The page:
Thursday, 1 October 2020

ATUC joins hundreds to raise its voice against poverty in the sixth richest country in the world

#ChallengePoverty Aberdeen Trades Union Council (ATUC) is supporting Challenge Poverty Week, from 5-11 October, which aims to highlight the growing problem of poverty in Scotland and showcase the solutions we can all get behind to solve it.  

Poverty, especially child poverty, has long been a concern to the ATUC and we have raised this issue at the Scottish Trades Union Congress, winning support for strategies to end child poverty. We remain appalled and the growing numbers of food banks in Scotland and across the UK and that food banks so essential to prevent so many of our citizens from facing hunger in the sixth richest country in the world.

Child poverty in Aberdeen sits at 18% and Aberdeenshire sits at 14% - that is almost one in six of our children in the North East of Scotland who live below the poverty line. Across Scotland it is one in four of our children and 65% of these children live in a household where one or both parents are in work.

That is why the ATUC is supporting Challenge Poverty Week; that is why poverty is a trade union issue. We encourage all our affiliated unions, associated organisations and their members to do the same.

During the week we are joining hundreds of organisations from across Scotland in taking part in Challenge Poverty Week, with faith groups, local authorities, businesses, trade unions and charities all raising our collective voice against poverty. We all want to live in a just and compassionate Scotland, but to achieve this action must be taken to loosen the grip of poverty on people’s lives.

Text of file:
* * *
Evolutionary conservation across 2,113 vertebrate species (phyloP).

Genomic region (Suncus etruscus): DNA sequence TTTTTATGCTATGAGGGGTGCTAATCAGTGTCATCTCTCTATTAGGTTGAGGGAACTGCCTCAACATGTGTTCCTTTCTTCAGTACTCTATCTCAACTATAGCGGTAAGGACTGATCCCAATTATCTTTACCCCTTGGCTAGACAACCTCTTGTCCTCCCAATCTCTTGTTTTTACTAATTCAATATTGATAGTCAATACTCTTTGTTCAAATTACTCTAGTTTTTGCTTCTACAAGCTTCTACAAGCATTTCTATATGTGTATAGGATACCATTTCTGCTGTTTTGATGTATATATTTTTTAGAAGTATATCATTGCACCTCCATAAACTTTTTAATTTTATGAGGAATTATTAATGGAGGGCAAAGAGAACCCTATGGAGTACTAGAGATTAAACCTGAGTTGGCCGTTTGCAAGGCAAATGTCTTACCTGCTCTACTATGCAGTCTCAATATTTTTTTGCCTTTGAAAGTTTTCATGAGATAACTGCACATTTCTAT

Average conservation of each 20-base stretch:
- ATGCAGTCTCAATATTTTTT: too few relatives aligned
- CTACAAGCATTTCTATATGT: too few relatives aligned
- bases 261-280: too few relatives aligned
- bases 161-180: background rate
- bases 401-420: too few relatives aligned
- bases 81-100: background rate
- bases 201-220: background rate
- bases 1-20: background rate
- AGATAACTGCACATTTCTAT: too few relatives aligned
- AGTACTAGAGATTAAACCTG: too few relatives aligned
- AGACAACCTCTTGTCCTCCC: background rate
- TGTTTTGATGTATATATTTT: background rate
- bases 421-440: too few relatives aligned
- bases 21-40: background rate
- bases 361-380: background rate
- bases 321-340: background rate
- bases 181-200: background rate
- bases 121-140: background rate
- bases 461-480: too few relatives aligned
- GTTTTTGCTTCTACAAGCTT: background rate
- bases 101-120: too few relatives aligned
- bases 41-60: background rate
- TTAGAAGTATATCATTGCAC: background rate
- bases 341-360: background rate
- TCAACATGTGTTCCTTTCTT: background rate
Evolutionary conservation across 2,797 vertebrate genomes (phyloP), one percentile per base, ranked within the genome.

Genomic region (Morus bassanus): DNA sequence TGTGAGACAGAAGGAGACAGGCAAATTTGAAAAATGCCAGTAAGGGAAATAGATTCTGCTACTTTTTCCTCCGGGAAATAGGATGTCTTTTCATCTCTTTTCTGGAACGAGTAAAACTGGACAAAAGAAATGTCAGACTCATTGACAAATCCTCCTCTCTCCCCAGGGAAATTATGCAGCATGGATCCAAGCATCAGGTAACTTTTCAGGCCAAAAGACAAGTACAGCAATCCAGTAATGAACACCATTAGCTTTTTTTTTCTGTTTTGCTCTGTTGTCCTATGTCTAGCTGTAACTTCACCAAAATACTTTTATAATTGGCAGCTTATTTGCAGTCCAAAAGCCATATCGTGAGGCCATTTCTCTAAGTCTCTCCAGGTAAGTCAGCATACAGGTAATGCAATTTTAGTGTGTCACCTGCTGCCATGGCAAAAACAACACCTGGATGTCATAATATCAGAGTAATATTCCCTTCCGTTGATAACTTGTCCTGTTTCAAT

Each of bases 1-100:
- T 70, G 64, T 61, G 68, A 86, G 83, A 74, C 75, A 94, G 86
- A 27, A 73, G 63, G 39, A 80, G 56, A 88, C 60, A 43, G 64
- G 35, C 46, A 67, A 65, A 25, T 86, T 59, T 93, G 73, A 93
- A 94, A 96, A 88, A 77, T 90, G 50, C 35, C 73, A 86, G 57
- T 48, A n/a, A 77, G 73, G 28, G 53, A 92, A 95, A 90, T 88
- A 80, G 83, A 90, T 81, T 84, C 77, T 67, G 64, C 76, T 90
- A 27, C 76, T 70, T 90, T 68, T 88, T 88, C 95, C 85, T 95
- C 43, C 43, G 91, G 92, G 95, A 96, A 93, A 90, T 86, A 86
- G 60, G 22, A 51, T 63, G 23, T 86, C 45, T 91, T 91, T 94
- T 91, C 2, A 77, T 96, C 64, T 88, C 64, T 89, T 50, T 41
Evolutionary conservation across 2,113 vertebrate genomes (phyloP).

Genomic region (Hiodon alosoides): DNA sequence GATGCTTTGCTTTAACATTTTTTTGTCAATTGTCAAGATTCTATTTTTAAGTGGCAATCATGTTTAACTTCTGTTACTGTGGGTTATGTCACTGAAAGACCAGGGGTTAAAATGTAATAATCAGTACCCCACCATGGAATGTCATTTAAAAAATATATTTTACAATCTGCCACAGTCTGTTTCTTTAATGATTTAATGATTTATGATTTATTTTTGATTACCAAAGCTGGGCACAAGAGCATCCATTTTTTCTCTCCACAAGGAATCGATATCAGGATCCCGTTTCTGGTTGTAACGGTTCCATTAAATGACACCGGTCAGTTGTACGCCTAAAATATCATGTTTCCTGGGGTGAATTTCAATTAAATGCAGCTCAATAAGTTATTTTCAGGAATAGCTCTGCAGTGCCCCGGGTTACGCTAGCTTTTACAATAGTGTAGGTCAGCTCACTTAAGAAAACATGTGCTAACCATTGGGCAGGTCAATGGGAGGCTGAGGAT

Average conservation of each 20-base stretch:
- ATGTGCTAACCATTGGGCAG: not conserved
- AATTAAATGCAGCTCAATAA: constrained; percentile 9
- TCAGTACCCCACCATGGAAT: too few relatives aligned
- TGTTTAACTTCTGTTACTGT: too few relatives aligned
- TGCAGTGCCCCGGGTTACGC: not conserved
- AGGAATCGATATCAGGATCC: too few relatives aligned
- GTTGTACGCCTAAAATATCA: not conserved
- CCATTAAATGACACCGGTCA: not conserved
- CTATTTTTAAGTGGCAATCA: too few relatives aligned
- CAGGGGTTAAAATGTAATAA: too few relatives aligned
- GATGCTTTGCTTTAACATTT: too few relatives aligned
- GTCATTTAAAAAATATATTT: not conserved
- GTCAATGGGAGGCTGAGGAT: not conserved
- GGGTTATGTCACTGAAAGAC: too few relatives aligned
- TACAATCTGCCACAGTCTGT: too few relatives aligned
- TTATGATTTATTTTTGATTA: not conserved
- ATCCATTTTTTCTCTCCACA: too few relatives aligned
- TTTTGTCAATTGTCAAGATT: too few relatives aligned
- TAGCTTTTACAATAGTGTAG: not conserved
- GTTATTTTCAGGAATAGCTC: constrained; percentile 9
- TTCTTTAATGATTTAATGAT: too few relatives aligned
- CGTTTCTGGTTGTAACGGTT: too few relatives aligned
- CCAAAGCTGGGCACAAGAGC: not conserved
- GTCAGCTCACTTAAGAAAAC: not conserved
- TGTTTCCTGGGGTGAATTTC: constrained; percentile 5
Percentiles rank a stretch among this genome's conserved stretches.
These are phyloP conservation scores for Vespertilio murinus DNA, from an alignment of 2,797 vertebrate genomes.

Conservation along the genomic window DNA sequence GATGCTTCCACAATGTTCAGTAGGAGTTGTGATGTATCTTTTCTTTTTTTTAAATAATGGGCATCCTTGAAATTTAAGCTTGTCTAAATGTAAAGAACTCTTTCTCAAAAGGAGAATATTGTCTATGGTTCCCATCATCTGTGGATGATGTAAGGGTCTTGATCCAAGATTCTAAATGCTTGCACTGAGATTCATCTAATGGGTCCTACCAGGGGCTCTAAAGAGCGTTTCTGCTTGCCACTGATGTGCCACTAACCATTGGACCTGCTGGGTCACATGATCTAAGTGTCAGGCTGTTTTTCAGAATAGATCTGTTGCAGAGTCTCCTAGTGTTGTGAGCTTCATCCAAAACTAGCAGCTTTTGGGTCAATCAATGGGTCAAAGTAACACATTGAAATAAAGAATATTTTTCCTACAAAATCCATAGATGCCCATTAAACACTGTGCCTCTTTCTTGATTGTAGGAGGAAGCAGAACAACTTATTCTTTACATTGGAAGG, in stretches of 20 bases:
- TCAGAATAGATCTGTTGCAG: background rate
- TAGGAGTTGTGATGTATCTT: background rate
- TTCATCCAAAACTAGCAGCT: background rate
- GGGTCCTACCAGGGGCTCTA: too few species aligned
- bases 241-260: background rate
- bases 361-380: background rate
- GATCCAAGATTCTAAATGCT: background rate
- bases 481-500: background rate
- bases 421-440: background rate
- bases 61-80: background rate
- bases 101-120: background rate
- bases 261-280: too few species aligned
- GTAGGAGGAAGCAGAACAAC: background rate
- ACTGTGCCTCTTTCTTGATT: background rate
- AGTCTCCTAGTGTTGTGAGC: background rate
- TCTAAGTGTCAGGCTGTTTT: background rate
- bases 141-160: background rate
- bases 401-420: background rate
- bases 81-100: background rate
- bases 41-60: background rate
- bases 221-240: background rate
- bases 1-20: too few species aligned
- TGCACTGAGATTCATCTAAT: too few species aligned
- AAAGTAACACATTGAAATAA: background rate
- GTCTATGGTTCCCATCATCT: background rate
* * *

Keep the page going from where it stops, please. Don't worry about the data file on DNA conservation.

ATUC will be writing to our MPs and MSPs calling on them to act to end poverty in the North East, across Scotland and across the UK.

You can go on the Poverty Alliance website and get the letter templates to add your voice to this call.

 The key messages of Challenge Poverty Week are:
  • Too many people in Scotland are living with the constant pressure of living in poverty.
  • As we plan our economic recovery, we must redesign our economy to reflect the values of justice and compassion we all share.
  • By boosting people’s incomes and reducing the cost of living we can solve poverty.

We all want to do right by each other. And yet, we live in a society where one in five people live with the constant pressure of living in poverty.

Too many people are struggling to pay bills, put food on the table and take part in society. This is particularly true for women, disabled people and people from black and minority ethnic communities.

As we plan our economic recovery, we must redesign our economy to reflect the values of justice and compassion we all share. By boosting people’s incomes and reducing the cost of living we can end poverty.

Our governments must invest in affordable and accessible public services and ensure that social security benefits provide enough money for people to live a decent life. Employers must offer secure contracts and ensure every worker is paid a real Living Wage. We can all play our part by holding governments to account.

Find out more about Challenge Poverty Week

 

 

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